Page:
• DO be authentic and include A in conversation, games, and general merriment.
  • DO ask her about her art and what she is doing these days. School is also a fine topic

 

"We are angels of hope, of healing, and of light. Darkness flees from us." -YP 
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MumTo2UK
I love this list! I think I'll pinch it for my folks! [wink]
Mum of 17 year old daughter with AN seeking guidance
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LauraRu
Thanks you guys. We are doing magic plate, but she doesn't need to eat an amount that would seem unusual. Thanks for the vote of confidence! 
Stepmom of 16 year old with AN. Dx disclosed to parents 11/11/14. Restrictive eating, compulsive exercise. Also major depressive disorder, anxiety, self-harm, and mild OCD. WR 2/15. The journey of a thousand miles starts with a single step.
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galanick
One thing we run into problem with: d is on a scheduled meal plan. It's important not to have meals late or skip meals or snacks. Let them know that d will need to eat on time so they need to plan for that. Can't delay dinner for aunt so so in if she is hours late, can't skip snack because opening presents and that would interrupt things. I would compare d to diabetic, she needs the right amount of food and the right time or she will not feel well - just like a diabetic. You would not ask diabetic who had already taken insulin to delay or skip a meal.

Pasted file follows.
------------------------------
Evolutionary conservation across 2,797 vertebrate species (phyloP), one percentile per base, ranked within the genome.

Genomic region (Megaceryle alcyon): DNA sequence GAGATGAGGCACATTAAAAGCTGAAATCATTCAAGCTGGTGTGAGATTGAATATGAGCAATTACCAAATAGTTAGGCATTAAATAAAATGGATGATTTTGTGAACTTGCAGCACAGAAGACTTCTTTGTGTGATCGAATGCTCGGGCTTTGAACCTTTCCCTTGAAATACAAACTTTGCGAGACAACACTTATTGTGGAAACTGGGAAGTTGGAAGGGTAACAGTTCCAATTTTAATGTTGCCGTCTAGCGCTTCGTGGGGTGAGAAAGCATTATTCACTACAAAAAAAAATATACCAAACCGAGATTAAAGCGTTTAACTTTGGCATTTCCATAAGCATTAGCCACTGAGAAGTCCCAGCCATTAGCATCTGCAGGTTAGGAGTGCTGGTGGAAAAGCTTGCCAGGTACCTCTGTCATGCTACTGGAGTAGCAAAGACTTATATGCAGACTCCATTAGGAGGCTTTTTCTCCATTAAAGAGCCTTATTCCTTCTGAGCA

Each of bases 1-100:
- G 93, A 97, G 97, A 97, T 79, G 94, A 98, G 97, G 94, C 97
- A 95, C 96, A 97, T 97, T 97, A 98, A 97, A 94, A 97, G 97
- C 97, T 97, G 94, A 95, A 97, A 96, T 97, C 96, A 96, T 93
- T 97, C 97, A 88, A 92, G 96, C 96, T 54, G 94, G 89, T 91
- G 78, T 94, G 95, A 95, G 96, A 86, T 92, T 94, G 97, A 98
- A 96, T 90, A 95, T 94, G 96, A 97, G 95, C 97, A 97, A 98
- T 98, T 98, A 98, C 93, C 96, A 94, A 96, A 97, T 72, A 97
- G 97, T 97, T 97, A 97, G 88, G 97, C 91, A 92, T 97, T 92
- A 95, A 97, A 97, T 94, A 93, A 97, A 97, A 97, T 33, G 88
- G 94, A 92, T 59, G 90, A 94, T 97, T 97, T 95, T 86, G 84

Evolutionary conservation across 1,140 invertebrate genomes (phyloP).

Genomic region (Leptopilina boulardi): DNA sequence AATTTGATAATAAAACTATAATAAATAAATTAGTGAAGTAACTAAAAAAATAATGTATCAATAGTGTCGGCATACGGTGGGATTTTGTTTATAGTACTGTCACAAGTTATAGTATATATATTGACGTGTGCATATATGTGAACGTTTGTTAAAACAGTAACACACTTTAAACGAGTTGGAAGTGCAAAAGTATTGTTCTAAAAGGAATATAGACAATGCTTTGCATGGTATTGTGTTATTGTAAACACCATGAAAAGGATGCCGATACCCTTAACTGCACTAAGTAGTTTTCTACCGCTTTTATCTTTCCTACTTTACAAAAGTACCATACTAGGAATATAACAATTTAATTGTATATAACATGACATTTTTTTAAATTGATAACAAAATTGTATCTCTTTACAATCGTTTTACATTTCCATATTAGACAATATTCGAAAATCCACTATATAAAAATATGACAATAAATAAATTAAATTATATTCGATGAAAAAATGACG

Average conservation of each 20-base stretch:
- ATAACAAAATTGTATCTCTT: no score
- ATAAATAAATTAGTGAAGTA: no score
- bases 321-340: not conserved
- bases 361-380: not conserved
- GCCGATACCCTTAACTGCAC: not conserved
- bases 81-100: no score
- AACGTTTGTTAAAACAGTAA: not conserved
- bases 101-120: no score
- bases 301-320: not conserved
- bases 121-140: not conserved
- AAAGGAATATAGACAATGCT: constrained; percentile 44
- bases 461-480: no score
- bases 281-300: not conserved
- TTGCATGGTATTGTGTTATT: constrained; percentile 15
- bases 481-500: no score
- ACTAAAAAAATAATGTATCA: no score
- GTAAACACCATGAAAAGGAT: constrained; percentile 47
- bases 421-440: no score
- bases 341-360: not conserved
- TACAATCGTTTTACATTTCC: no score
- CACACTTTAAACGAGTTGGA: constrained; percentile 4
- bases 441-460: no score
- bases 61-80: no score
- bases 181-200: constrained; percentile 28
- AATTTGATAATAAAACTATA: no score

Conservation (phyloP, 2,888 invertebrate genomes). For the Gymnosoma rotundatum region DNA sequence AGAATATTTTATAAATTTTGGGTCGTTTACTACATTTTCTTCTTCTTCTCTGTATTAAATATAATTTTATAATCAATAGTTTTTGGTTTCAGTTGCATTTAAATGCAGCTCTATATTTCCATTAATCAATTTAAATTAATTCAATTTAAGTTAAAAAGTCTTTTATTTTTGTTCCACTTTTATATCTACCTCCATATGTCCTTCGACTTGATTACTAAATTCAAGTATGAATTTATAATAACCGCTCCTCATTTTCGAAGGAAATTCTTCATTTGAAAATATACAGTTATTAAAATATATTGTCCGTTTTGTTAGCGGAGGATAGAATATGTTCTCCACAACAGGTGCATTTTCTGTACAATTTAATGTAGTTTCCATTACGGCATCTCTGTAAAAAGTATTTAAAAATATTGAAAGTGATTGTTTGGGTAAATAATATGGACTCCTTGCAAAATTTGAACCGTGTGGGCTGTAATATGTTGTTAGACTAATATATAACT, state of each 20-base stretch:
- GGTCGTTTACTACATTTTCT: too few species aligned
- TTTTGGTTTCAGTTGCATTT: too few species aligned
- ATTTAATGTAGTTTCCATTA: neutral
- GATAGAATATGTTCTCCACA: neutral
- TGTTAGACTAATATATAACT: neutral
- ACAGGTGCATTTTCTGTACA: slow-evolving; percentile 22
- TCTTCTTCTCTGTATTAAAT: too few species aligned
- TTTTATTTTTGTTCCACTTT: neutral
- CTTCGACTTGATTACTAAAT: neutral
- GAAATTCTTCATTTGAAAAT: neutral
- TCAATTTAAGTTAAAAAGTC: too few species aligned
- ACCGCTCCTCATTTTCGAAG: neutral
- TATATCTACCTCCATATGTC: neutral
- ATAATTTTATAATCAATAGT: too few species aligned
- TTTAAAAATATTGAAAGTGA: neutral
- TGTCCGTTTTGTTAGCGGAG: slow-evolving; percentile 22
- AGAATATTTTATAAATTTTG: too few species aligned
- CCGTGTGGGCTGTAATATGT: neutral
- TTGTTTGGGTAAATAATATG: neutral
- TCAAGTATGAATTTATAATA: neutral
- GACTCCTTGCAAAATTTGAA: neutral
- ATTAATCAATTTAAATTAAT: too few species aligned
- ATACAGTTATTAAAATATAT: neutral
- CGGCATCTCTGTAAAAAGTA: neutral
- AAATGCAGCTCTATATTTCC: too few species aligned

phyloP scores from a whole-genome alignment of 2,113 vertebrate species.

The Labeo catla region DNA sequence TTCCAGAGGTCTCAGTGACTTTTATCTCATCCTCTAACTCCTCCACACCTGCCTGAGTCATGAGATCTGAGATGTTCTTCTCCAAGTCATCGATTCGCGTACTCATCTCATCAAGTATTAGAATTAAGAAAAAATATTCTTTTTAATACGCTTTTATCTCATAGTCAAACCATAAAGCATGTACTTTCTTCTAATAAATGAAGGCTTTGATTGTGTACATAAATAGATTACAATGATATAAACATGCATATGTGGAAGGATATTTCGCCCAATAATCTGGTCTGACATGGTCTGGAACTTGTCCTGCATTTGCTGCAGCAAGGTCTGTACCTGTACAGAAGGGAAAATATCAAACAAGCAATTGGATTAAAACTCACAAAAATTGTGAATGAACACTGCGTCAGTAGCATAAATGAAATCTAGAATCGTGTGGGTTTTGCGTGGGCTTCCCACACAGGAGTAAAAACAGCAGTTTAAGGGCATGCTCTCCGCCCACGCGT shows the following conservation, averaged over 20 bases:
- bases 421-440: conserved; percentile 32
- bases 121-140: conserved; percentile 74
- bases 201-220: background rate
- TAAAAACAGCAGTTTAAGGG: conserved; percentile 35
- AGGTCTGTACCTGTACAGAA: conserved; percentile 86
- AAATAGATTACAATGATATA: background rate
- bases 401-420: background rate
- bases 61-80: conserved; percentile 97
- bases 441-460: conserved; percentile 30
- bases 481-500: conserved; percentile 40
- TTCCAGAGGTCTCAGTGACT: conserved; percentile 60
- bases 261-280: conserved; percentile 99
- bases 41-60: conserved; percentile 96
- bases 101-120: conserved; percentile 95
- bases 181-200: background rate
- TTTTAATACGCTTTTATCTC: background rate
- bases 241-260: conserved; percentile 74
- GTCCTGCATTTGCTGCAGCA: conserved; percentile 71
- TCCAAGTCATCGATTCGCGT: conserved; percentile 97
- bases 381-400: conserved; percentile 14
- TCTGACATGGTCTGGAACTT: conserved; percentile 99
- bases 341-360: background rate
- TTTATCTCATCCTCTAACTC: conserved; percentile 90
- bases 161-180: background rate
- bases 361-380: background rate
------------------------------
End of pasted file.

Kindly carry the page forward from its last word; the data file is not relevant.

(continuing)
Have a great holiday
eeyore
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Colleen
It's a good idea to prepare your relatives for eating and being around your d.

And I know it's that time of year, when we have family traditions and expectations, and it might be the only time the family gets together and all.  BUT I would add that the holidays and traditions are not as important as your child's health, and if you even *think* there might be a disruption to her recovery (because people say stupid stuff, because eating is hard, because eating other people's food is hard, because eating in front of people is hard, etc), maybe it would be better to give it all a pass this year and stay home.  Sometimes we have to step back consider where our highest priorities lie.